Other works by adjunct lecturers include photography by Walter Calahan, jewelry by Linda Van Hart, images and wall sculpture by Chinen Aimi, pottery and ceramics by Nicole Diem and mixed media by Nicole Ringel.

 

The exhibition and reception are both free and open to the public. Rice Gallery hours are Monday–Friday from noon–4 p.m. and Saturday, noon–5 p.m. Call 410-857-2595 for more information. Visit www.mcdaniel.edu for information about McDaniel College.

Time

(Thursday) 5:30 pm - 7:30 pm

Location

McDaniel College

2 College Hill, Westminster MD 21157

30jan6:30 pmStacy Levy: Collected WatershedLecture + Opening Reception

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Event Details

TU Department of Art + Design, Art History, Art Education

Lecture | Environmental Artist Stacy Levy 

Thurs., Jan. 30, 6:30 p.m.

From rivers to runoff, the nationally renowned environmental sculptor Stacy Levy has explored the many facets of water. Here she considers the interconnectedness of the Chesapeake Watershed. Levy received a BA from Yale University and an MFA from the Tyler School of Art at Temple University.

Center for the Arts, Art Lecture Hall, CA 2032

Free


TU Department of Art + Design, Art History, Art Education

Exhibition | Stacy Levy: Collected Watershed 

Fri., Jan. 31 – Sat., Apr. 25 (Closed Mar. 15 – 22)

Gallery Hours: Tues. – Sat., 11 a.m. – 8 p.m.

Opening Reception: Thurs., Jan. 30, following lecture

This lyrical installation by nationally renowned environmental artist Stacy Levy will make visual the interconnectedness of local watersheds, mapping them onto the floor of the gallery by filling thousands of recycled glass jars with water from the corresponding streams and tributaries. (Galleries Closed Mar. 15-22) 

Center for the Arts Gallery, CA 3040

 

 

Time

(Thursday) 6:30 pm

Location

Towson University Center for the Arts

Center for the Arts, Towson University, Towson 21252

30jan6:30 pmItalo De Dea: Limits of EmpathyOpening Reception

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Event Details

TU Department of Art + Design, Art History, Art Education

MFA Exhibition | Italo De Dea: Limits of Empathy

Fri., Jan. 31 – Sat., Apr. 18 (Closed Mar. 15 – 22)

Gallery Hours: Tues. – Sat., 11 a.m. – 8 p.m.

Opening Reception: Thurs., Jan. 30 following 6:30 p.m. lecture

De Dea composes warm, monochromatic ink drawing installations of landscapes, urban areas, fauna, flora and figures, contrasting the socioeconomics of the northern and southeastern regions of Brazil from historic books, utilizing various media and field research to create an open narrative.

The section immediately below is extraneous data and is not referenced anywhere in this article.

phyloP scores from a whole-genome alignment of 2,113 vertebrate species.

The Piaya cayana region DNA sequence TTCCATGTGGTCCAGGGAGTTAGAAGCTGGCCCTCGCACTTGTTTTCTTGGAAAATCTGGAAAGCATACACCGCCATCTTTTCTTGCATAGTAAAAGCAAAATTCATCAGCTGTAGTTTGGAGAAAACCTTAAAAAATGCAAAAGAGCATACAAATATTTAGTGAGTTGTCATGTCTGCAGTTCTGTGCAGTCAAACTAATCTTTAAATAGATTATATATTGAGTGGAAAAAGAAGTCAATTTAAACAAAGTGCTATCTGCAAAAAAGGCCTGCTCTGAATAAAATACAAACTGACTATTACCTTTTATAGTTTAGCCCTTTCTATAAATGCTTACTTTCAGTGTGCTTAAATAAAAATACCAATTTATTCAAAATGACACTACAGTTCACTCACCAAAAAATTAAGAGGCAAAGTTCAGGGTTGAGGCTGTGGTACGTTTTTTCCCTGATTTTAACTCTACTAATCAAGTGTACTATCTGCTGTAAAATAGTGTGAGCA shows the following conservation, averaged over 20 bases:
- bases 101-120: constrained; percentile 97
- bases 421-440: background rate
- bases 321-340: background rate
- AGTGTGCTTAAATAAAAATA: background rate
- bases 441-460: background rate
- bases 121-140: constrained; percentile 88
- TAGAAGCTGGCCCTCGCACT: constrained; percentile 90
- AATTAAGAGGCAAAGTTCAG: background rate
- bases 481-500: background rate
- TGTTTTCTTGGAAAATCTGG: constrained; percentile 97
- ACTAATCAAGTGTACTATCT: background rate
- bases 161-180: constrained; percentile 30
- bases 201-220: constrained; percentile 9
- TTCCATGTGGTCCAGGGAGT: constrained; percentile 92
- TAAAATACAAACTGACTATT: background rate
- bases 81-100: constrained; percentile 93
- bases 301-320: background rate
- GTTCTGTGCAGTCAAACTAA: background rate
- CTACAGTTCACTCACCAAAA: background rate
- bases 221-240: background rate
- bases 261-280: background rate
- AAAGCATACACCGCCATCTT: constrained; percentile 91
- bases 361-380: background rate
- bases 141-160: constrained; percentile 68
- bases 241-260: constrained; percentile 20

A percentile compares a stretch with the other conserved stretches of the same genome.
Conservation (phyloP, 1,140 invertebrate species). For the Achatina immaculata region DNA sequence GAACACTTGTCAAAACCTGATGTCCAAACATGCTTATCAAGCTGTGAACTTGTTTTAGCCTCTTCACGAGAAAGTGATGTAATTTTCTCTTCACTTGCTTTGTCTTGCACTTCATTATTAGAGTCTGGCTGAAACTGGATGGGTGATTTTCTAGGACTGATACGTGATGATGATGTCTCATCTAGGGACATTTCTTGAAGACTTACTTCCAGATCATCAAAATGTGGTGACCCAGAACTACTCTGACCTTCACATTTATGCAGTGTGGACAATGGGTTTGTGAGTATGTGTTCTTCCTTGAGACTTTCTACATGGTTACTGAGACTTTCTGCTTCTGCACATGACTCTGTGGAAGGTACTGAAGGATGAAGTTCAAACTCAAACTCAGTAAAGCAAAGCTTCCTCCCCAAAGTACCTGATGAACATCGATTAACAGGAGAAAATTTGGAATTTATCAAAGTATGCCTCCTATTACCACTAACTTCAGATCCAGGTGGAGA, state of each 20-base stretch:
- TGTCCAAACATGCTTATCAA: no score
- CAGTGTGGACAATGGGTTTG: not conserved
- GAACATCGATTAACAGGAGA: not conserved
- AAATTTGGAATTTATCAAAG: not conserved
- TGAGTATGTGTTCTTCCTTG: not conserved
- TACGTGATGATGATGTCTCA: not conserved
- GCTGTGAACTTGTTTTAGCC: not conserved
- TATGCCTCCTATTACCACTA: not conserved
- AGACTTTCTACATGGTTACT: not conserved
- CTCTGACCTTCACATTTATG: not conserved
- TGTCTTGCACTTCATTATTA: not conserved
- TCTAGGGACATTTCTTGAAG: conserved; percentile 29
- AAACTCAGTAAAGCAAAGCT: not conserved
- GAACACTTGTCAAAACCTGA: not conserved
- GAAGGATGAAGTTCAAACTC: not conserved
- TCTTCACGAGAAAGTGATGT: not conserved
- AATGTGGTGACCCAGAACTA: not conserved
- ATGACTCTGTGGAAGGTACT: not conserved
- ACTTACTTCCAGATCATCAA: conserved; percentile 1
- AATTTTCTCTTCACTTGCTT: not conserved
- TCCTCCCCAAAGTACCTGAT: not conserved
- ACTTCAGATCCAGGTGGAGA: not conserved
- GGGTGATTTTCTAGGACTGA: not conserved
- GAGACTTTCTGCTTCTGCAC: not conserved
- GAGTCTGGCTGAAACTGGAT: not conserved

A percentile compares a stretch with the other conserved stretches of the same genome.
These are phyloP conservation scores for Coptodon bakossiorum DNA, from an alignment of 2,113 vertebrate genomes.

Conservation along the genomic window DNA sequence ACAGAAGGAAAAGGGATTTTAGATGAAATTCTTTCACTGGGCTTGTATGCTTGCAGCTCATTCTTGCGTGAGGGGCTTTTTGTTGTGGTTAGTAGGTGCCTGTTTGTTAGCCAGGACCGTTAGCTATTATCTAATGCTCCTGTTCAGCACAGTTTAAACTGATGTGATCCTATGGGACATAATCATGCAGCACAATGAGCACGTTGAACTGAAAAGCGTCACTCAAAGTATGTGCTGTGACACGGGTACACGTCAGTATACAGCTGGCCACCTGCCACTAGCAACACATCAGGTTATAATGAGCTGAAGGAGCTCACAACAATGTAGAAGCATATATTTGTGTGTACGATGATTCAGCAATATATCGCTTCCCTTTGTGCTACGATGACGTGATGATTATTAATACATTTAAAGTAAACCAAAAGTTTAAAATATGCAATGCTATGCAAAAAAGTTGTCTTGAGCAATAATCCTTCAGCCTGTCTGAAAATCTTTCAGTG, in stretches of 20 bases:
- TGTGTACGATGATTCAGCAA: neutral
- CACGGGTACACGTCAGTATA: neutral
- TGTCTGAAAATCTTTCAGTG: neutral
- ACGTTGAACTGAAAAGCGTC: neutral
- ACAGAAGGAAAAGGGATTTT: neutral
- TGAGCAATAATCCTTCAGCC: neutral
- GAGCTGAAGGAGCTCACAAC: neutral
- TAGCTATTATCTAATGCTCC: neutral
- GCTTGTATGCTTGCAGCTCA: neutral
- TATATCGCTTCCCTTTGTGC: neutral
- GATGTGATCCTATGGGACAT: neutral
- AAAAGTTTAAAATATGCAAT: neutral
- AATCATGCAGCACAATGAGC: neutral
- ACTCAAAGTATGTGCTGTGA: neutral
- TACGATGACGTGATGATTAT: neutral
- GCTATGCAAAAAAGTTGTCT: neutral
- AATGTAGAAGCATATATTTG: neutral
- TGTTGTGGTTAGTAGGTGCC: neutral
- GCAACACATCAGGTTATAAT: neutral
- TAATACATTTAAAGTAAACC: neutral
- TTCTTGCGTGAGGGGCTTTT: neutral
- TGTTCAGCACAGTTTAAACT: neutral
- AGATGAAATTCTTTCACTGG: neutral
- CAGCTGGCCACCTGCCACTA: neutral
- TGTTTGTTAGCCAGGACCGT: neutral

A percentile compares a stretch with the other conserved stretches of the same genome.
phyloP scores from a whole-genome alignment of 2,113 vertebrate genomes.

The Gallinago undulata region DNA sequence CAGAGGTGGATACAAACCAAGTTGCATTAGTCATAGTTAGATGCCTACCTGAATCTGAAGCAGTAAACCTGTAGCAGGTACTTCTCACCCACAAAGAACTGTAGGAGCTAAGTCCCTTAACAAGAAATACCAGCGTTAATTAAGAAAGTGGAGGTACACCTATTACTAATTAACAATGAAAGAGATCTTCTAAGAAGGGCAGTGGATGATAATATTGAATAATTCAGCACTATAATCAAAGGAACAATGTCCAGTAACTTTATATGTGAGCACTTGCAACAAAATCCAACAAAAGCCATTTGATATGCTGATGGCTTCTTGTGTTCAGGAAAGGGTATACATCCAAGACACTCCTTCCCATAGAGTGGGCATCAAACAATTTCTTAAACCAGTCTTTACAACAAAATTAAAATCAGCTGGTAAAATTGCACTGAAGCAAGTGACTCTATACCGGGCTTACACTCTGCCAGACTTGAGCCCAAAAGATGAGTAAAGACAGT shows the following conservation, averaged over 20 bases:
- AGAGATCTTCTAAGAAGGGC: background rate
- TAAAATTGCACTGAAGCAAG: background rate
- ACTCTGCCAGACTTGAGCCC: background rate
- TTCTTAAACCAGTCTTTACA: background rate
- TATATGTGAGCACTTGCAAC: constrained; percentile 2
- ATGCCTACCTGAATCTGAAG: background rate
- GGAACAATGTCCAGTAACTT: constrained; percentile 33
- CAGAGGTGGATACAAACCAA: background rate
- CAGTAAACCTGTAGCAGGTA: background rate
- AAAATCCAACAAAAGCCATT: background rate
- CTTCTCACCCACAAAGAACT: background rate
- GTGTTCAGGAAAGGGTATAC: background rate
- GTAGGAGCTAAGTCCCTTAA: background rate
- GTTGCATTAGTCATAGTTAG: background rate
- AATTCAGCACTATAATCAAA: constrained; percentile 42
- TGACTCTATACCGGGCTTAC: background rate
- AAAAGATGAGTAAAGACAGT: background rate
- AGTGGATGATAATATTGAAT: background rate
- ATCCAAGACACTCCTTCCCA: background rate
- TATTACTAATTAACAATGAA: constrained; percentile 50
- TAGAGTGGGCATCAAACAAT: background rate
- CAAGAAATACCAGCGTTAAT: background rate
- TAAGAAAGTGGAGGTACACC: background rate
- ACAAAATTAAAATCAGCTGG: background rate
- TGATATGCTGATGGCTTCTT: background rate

Center for the Arts, Holtzman MFA Gallery, CA 2040

Free

 

Time

(Thursday) 6:30 pm

Location

Towson University Holzman MFA Gallery

8000 York Road, Towson MD

30jan6:30 pmRachel Horner: EntanglementOpening Reception

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Event Details

TU Department of Art + Design, Art History, Art Education

MFA Exhibition | Rachel Horner: Entanglement

Fri., Jan. 31 – Sat., Apr. 18 (Closed Mar. 15 – 22) Gallery Hours: Tues. – Sat., 11 a.m. – 8 p.m.

Opening Reception: Thurs., Jan. 30 following 6:30 p.m. lecture

Horner explores the interconnection and complexity of our climate crisis, employing saturated hues and abstracted imagery to investigate nature’s immense resilience and simultaneous fragility. Entanglement conveys the delicate entanglement we share with the flora and fauna of our biosphere.

Center for the Arts, Holtzman MFA Gallery, CA 2040

Free

 

Time

(Thursday) 6:30 pm

Location

Towson University Holtzman MFA Gallery

8000 York Road, Towson MD

30jan6:30 pmEdelweiss Calcagno: Y?Opening Reception

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Event Details

TU Department of Art + Design, Art History, Art Education

MFA Exhibition | Edelweiss Calcagno: Y?

Fri., Jan. 31 – Sat., Apr. 18 (Closed Mar. 15 – 22)

Gallery Hours: Tues. – Sat., 11 a.m. – 8 p.m.
Opening Reception: Thurs., Jan. 30 following 6:30 p.m. lecture

Calcagno explores abstraction through a variety of media to shed light on abuse survivors. Multiple perspectives and layering represent the changes in those who experience abuse, ADHD, PTSD, dyslexia and other disabilities that are a normal consequence of trauma.

Center for the Arts, Holtzman MFA Gallery, CA 2040

Free

 

Time

(Thursday) 6:30 pm

Location

Towson University Holtzman MFA Gallery

8000 York Road, Towson MD

30jan7:00 pm- 10:00 pmClaire Rudy Foster presents "Shine of the Ever: Short Stories"